Wednesday, May 11, 2011

About Martha

The first thing you noticed was the face, a dead-white mask of anguish with black holes for eyes, a curt slash of red for a mouth and cheekbones as high as the sky. Even if Martha Graham had done nothing else worth mentioning in her 96 years, she might be remembered for that face. But she also made dances to go with it — harsh, angular fantasies spun out of the strange proportions of her short-legged body and the pain and loneliness of her secret heart.

Graham was far from the first dancer to rip off her toe shoes and break with the rigid conventions of 19th century ballet. America in the 1910s and '20s was full of young women (modern dance in the beginning was very much a women's movement) with similar notions. But it was her homegrown technique — the fierce pelvic contractions, the rugged "floor work" that startled those who took for granted that real dancers soared through the air — that caught on, becoming the cornerstone of postwar modern dance. Her methods are routinely taught today in studios the world over, but you need not have studied them or even have seen any of her dances to be influenced by them. They are part of the air every contemporary dancer breathes.

Born in 1894 in Allegheny, Pa., Graham moved with her family to California when she was 14. Three years later, she attended a Los Angeles recital by the dance pioneer Ruth St. Denis. It was the first dance performance of any kind that Graham had ever seen, and it overwhelmed her; in 1916 she joined Denishawn, the school and performing troupe that St. Denis co-led with her husband Ted Shawn. At 22, dangerously late for an aspiring dancer, Graham had found her destiny. After seven years with Denishawn, Graham moved to New York City and struck out on her own, giving solo recitals and eventually launching her own company, in 1929. To raise funds, she danced at the opening of Radio City Music Hall, modeled furs and later gave classes in which she taught such actors as Bette Davis and Gregory Peck how to move. (Richard Boone claimed that to die onscreen, he simply did a one-count Graham fall.)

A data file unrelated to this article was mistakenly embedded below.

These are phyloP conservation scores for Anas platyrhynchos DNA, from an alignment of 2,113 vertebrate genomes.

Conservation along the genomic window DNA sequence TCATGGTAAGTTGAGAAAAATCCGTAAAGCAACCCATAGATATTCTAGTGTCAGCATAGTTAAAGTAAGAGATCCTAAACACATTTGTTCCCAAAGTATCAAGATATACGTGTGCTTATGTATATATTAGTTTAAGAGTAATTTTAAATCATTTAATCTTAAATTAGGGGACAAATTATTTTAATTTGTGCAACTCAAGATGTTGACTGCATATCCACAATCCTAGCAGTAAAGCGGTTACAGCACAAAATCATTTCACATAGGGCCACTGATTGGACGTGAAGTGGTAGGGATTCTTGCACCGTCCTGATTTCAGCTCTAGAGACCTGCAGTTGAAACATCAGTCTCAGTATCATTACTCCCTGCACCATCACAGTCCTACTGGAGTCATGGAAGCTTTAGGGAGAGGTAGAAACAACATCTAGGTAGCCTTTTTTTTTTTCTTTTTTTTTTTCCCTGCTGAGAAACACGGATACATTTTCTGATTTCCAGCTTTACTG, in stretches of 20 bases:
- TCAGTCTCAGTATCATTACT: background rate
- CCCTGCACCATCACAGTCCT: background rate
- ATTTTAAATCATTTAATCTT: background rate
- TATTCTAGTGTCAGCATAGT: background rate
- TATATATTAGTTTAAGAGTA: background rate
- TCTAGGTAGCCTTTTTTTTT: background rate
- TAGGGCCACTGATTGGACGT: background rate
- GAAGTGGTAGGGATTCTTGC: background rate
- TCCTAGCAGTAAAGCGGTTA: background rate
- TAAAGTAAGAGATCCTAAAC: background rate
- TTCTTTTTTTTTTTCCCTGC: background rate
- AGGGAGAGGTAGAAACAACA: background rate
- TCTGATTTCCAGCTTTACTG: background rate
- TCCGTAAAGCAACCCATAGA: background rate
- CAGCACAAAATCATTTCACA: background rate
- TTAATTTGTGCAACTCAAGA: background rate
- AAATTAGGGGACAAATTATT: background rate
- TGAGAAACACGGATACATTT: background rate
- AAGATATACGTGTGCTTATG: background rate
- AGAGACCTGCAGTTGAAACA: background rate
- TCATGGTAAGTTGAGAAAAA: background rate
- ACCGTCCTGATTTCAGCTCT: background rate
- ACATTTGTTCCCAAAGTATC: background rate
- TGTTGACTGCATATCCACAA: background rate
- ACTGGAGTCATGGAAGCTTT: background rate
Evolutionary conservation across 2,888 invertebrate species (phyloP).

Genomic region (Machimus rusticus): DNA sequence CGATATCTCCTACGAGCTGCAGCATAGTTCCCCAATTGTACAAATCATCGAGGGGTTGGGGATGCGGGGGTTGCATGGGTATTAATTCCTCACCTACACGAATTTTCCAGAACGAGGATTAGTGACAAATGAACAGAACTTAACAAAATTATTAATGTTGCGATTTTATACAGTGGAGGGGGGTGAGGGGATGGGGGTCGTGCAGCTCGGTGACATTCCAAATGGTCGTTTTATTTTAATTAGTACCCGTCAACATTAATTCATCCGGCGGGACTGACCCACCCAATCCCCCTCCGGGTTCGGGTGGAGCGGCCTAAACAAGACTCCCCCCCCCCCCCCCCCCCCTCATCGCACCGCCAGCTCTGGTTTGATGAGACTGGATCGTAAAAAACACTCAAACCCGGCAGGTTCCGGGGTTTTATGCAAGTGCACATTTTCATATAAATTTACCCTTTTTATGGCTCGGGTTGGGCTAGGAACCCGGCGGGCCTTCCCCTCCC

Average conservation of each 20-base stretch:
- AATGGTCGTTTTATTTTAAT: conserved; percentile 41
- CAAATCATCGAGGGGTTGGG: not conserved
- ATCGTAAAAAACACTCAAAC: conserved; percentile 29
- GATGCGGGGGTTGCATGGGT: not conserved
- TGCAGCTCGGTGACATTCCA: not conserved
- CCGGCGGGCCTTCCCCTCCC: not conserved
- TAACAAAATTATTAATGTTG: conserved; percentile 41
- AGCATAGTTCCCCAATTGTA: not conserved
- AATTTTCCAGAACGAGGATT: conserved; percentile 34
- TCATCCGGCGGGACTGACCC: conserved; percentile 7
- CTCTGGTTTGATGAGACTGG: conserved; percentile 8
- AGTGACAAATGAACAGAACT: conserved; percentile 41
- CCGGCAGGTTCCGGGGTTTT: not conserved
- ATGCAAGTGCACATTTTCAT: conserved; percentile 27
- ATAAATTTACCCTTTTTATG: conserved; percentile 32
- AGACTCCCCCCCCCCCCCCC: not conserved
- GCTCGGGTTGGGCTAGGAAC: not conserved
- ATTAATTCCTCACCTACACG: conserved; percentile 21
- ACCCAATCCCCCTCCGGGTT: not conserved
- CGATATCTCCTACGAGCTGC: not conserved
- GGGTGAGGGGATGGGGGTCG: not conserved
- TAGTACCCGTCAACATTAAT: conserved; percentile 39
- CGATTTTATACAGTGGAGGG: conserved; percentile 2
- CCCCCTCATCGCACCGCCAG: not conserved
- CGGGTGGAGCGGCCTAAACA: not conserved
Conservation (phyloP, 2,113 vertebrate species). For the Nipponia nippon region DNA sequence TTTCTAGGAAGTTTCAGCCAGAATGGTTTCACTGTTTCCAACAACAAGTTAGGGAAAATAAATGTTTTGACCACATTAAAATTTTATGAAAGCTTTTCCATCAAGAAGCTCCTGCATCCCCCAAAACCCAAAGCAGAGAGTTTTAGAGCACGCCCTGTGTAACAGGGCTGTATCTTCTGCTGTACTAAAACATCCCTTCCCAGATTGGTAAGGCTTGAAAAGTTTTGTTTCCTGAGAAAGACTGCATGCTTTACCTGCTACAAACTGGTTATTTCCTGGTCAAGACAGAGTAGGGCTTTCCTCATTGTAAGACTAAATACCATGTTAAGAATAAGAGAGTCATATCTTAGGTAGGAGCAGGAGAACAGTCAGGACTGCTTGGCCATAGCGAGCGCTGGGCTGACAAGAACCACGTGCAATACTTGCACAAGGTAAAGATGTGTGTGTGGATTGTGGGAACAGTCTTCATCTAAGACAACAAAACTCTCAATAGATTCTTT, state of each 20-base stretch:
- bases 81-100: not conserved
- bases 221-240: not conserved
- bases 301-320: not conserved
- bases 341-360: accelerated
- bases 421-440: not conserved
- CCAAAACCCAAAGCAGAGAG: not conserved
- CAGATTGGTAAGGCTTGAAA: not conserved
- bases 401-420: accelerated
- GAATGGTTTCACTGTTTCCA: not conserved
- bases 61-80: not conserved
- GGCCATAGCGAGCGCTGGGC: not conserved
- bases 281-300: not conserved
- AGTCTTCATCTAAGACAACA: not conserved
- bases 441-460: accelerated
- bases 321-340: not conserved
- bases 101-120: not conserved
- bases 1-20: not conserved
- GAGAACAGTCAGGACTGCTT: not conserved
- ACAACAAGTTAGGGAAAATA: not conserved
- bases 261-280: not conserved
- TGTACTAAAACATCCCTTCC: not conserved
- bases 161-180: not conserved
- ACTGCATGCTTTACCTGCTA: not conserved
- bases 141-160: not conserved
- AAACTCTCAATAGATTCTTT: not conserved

Graham came decisively into her own in the '40s, turning out in rapid succession the decade-long series of angst-ridden dance dramas — enacted on symbol-strewn sets designed by the sculptor Isamu Noguchi and accompanied by scores commissioned from such noted composers as Aaron Copland and Samuel Barber — on which her reputation now chiefly rests. Cave of the Heart (1946), one of her many modern recastings of ancient Greek myth, contains a horrific solo in which the hate-crazed Medea gobbles her own entrails — perhaps Graham's most sensational coup de theatre and one recalled with nightmarish clarity by all who saw her bring it off.

"How do you want to be remembered, as a dancer or a choreographer?" Graham was asked by choreographer Antony Tudor. "As a dancer, of course," she replied. "I pity you," Tudor said. His words proved prophetic. In her prime a performer of eye-scorching power, Graham insisted on dancing until 1968, long after her onstage appearances had degenerated into grisly self-caricature.

Her wishes notwithstanding, it is not likely that Graham will be remembered as a dancer, at least not very clearly: films of her performances are scarce and mostly primitive. No more than half a dozen of her dances, most notably Cave of the Heart and Appalachian Spring (1944), her radiant re-creation of a pioneer wedding, seem likely to stand the test of time. The rest are overwrought period pieces whose humorless, lapel-clutching intensity is less palatable now that their maker is no longer around to bring them to life.

Did she invent modern dance? No, but she came to embody it, arrogantly and spectacularly — and, it appears, permanently."When the legend becomes fact," said the newspaper editor in John Ford's The Man Who Shot Liberty Valance, "print the legend." The legend of Martha Graham long ago became fact, just as her utterly personal technique has become part of the common vocabulary of dancers everywhere. "The center of the stage is where I am," she once said. It still is.

Terry Teachout in the New York Daily News

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